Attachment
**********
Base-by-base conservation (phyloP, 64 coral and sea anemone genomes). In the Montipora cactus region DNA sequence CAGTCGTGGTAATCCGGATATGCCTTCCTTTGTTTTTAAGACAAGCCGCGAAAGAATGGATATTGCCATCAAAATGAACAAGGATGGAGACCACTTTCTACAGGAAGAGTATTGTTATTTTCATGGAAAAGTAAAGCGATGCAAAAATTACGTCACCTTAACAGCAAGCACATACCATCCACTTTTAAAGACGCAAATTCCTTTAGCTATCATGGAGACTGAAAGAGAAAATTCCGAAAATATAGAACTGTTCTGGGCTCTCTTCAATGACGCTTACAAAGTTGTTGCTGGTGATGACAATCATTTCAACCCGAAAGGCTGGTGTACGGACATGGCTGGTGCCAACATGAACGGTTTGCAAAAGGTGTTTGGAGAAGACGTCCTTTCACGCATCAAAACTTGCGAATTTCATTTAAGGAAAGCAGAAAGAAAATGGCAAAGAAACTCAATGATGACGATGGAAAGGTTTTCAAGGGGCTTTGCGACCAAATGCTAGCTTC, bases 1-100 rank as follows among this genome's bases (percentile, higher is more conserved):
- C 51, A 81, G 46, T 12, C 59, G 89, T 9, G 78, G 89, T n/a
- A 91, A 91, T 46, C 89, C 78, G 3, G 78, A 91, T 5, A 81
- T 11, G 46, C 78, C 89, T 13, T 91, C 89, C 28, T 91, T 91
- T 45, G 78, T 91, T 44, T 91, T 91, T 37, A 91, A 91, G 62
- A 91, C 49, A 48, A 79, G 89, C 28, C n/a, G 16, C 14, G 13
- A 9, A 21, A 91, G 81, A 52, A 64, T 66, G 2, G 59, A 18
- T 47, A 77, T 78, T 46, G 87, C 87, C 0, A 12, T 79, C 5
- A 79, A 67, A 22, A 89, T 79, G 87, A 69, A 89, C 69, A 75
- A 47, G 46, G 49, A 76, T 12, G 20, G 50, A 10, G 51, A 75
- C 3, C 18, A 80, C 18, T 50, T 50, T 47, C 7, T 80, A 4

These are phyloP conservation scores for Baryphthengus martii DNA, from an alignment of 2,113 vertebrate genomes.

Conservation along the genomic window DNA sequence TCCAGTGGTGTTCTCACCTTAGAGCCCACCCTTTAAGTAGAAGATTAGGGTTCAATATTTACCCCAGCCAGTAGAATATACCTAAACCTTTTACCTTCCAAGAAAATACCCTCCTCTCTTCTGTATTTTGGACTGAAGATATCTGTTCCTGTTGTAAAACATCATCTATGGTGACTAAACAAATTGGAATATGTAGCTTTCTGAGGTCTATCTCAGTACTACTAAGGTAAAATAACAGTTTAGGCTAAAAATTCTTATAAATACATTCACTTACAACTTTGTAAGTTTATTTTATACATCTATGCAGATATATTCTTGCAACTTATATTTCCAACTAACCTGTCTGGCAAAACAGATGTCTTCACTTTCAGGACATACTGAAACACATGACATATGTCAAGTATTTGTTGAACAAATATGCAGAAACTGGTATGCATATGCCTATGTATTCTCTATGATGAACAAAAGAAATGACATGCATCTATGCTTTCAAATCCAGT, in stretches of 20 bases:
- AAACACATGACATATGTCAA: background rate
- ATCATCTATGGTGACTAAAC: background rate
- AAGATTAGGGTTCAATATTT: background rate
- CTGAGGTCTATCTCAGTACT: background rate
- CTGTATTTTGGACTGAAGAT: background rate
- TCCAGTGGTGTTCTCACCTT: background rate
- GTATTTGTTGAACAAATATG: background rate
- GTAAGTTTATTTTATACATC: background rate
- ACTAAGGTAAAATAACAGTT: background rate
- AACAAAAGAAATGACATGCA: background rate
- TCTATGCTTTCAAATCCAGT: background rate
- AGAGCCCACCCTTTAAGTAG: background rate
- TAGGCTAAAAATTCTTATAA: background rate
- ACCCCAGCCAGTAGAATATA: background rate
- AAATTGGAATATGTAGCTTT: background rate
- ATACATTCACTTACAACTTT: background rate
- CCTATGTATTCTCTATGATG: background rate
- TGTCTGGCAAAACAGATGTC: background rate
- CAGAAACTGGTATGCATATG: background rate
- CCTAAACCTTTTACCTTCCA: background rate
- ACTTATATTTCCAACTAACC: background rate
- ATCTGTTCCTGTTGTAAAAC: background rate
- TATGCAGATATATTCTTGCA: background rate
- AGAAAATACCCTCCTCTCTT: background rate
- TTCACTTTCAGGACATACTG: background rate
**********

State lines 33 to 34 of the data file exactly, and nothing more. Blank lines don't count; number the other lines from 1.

- CCTAAACCTTTTACCTTCCA: background rate
- ACTTATATTTCCAACTAACC: background rate